What you need to know:
- Between 2016 and 2018, the government improved access to energy to at least 14 million households with the help of solar energy solutions.
Kenya has been striving to become a leader in the field of alternative energy. A significant milestone was reached this month, when the country overtook India as the world’s largest market for solar panels. The growth in consumer interest in alternative green sources of energy has long been encouraged by government.
Earlier this year, we saw the unveiling of an ambitious plan to connect 250,000 households to electricity and at least 1,000 public institutions through solar energy.
Between 2016 and 2018, the government improved access to energy to at least 14 million households with the help of solar energy solutions.
The Kenya National Electrification Strategy, launched in 2018, stressed that solar energy has to help power many off the grid households. The financing for the plan was secured with the help of a Sh15 billion World Bank grant as well as private sector financing from a concessional loan arrangement facilitated by the government.
The government has encouraged the use of solar energy in the country.
An important step that has been taken to create a supportive environment through tax exemptions and the slashing of Value Added Tax on solar panels and related equipment.
The government has also created a legal and regulatory framework favourable for the execution of alternative energy projects, made generous financing available on preferential terms as well as offering extensive funding for related research.
Such measures have been the primary enablers of Kenya becoming the world’s largest solar panel market.
Aside from encouraging the alternative energy private sector, the government has significantly contributed to the transition of our country towards more sustainable and cleaner sources of energy.
With more than 300 days of sunlight a year, our country is an ideal place for solar-based initiatives. Late last year, President Uhuru Kenyatta inaugurated one of the largest solar energy firms in East and Central Africa.
This project produces 50 million watts to power the homes of half of the entire households in Garissa County. This amazing project joins the Lake Turkana Wind Power Project, the largest wind project in Africa.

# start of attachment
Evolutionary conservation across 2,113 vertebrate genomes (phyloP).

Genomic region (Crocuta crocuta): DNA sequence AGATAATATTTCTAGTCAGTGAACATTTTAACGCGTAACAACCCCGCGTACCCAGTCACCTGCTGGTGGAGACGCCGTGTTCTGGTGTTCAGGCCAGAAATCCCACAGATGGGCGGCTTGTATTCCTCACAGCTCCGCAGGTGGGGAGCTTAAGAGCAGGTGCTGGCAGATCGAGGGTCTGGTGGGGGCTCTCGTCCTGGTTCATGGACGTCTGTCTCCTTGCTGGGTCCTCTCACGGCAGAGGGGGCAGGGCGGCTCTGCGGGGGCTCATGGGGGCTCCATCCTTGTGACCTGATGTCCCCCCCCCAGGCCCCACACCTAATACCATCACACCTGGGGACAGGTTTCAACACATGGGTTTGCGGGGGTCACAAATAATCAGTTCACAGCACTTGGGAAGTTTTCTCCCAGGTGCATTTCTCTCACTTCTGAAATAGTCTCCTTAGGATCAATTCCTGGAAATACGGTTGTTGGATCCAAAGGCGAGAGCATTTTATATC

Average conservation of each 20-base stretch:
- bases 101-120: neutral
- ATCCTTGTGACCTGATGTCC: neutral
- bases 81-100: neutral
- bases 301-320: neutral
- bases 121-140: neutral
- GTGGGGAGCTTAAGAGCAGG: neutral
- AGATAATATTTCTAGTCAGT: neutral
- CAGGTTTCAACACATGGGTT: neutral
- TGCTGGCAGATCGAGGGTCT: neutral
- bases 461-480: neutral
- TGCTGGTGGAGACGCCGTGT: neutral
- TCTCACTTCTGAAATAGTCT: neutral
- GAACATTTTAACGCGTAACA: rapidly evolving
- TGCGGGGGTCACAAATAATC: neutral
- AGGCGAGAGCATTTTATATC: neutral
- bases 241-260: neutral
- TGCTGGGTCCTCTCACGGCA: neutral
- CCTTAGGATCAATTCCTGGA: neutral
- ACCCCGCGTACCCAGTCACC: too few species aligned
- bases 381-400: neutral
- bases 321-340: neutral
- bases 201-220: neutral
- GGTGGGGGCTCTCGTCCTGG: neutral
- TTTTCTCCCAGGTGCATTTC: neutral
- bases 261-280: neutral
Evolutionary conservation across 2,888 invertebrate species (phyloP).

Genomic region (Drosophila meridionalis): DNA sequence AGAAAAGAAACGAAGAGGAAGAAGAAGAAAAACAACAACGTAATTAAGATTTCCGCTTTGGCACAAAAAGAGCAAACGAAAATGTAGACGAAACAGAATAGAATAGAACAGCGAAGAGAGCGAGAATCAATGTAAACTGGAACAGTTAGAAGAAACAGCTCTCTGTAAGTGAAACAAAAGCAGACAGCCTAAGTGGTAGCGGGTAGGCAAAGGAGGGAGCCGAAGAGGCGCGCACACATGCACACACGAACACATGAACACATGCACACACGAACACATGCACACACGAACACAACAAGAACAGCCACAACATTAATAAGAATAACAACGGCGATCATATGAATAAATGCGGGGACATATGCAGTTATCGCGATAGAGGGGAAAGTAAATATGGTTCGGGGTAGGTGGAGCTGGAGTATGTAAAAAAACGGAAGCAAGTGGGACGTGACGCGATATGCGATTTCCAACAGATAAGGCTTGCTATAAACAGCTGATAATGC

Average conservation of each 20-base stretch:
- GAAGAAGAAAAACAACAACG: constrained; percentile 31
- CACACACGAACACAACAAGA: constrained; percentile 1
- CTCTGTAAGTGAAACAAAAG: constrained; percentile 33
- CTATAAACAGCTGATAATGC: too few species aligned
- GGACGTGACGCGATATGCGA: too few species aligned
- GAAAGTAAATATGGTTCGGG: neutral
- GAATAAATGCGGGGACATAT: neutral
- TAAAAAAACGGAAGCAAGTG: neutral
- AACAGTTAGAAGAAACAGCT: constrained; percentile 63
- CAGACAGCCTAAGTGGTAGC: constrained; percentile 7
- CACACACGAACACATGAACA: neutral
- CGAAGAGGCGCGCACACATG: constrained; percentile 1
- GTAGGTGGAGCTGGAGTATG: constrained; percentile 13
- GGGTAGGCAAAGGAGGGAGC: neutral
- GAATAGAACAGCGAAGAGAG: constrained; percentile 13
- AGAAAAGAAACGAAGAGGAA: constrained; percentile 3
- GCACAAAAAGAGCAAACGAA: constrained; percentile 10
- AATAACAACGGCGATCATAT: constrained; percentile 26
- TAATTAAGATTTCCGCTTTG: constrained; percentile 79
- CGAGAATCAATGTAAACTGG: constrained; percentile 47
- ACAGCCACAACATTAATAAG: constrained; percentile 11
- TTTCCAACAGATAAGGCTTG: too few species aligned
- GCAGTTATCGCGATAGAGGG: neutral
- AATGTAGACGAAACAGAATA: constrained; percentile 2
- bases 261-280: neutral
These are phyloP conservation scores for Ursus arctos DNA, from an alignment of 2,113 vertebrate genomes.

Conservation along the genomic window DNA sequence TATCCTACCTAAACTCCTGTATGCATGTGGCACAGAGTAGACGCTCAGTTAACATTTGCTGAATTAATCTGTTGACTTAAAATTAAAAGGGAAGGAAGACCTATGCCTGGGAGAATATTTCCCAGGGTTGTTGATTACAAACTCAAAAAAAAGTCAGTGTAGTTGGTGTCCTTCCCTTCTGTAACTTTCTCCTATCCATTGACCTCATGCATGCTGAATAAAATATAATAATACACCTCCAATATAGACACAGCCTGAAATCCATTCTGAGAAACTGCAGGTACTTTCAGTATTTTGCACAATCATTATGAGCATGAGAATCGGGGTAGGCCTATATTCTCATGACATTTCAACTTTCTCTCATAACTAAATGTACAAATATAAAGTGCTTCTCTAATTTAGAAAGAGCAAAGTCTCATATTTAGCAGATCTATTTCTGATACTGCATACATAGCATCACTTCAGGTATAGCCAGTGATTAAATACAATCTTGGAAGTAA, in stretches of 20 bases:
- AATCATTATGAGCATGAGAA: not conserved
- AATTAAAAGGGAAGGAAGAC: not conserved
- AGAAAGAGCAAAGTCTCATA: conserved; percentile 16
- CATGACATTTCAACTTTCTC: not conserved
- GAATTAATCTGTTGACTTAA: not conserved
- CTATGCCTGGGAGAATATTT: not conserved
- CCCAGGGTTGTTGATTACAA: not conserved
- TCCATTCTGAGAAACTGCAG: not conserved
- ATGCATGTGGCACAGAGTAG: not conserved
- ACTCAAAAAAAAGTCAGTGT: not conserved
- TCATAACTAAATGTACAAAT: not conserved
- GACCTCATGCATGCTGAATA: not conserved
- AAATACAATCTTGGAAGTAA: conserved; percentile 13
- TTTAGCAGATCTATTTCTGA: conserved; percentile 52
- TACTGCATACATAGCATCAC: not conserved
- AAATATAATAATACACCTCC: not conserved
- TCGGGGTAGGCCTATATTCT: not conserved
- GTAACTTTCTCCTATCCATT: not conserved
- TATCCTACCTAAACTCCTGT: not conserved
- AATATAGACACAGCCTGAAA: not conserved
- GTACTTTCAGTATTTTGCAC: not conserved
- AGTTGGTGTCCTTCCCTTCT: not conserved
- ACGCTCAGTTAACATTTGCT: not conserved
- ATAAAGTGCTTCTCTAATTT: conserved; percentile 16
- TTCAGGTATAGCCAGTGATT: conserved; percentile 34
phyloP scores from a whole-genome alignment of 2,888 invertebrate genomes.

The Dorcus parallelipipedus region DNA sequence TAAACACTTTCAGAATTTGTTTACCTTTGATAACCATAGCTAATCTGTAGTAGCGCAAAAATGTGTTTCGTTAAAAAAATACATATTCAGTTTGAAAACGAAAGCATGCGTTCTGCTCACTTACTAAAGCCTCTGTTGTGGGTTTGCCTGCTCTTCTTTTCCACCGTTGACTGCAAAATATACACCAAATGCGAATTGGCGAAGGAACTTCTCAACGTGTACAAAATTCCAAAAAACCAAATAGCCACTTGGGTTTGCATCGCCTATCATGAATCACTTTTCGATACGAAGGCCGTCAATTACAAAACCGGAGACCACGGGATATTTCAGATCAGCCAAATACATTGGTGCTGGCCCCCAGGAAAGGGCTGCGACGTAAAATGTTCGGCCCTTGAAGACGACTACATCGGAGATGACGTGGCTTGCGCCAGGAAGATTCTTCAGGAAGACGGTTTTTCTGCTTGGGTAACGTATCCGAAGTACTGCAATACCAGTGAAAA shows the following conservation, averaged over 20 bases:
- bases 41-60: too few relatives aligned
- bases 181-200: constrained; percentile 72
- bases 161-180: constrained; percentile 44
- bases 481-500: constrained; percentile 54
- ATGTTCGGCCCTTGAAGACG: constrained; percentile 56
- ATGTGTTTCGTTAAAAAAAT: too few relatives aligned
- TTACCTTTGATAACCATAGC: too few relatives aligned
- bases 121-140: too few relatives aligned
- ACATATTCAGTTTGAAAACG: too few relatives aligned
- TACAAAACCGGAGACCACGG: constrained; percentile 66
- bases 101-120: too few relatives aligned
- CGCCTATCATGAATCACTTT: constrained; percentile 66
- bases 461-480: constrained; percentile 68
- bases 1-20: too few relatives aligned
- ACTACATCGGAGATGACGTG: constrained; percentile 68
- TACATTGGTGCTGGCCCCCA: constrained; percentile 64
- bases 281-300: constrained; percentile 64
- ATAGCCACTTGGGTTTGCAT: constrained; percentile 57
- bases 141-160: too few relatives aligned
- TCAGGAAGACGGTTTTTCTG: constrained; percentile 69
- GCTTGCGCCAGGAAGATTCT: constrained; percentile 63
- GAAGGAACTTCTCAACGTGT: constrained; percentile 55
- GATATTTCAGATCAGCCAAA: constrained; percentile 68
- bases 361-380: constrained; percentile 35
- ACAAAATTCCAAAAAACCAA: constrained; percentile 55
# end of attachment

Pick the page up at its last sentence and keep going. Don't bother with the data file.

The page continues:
The benefits for the environment from the transition to green energy are clear. However, beyond improving the air which we breathe, solar power reduces the cost of electricity to consumers and reduces our dependence on often unreliable traditional sources of electricity.
Uninterrupted supplies of power are of course central to economic expansion, drawing businesses to set up shop in regions of our country they previously would have never considered. Furthermore, the solar industry and associated fields directly contribute to the employment of over 25,000 people annually, more than double the amount of workers employed by Kenya Power.
STABLE ENERGY SUPPLY
President Kenyatta and Energy Cabinet Secretary Charles Keter have made the country’s transition to clean energy a priority. The President also plans to expand the geographical distribution of such projects across the country.
As the president stated at the Garissa plant’s opening last year, “I see that the gap that existed is being reduced. We are developing our country uniformly from Moyale to Namanga, from Mombasa to Lake Victoria”.
Solar energy is not the first alternative energy field in which our country has been a leader. Hydropower for example, accounts for 49 per cent of the capacity of our country’s power grid.
However, our notorious dry seasons and the impact which these have on the generation of sufficient and reliable amounts of energy have shown us why we must diversify these sources. Harvesting the unlimited power of the sun, will allow us to ensure stable energy supply throughout the year for generations to come.
Ms Anyango is a social commentator. [email protected]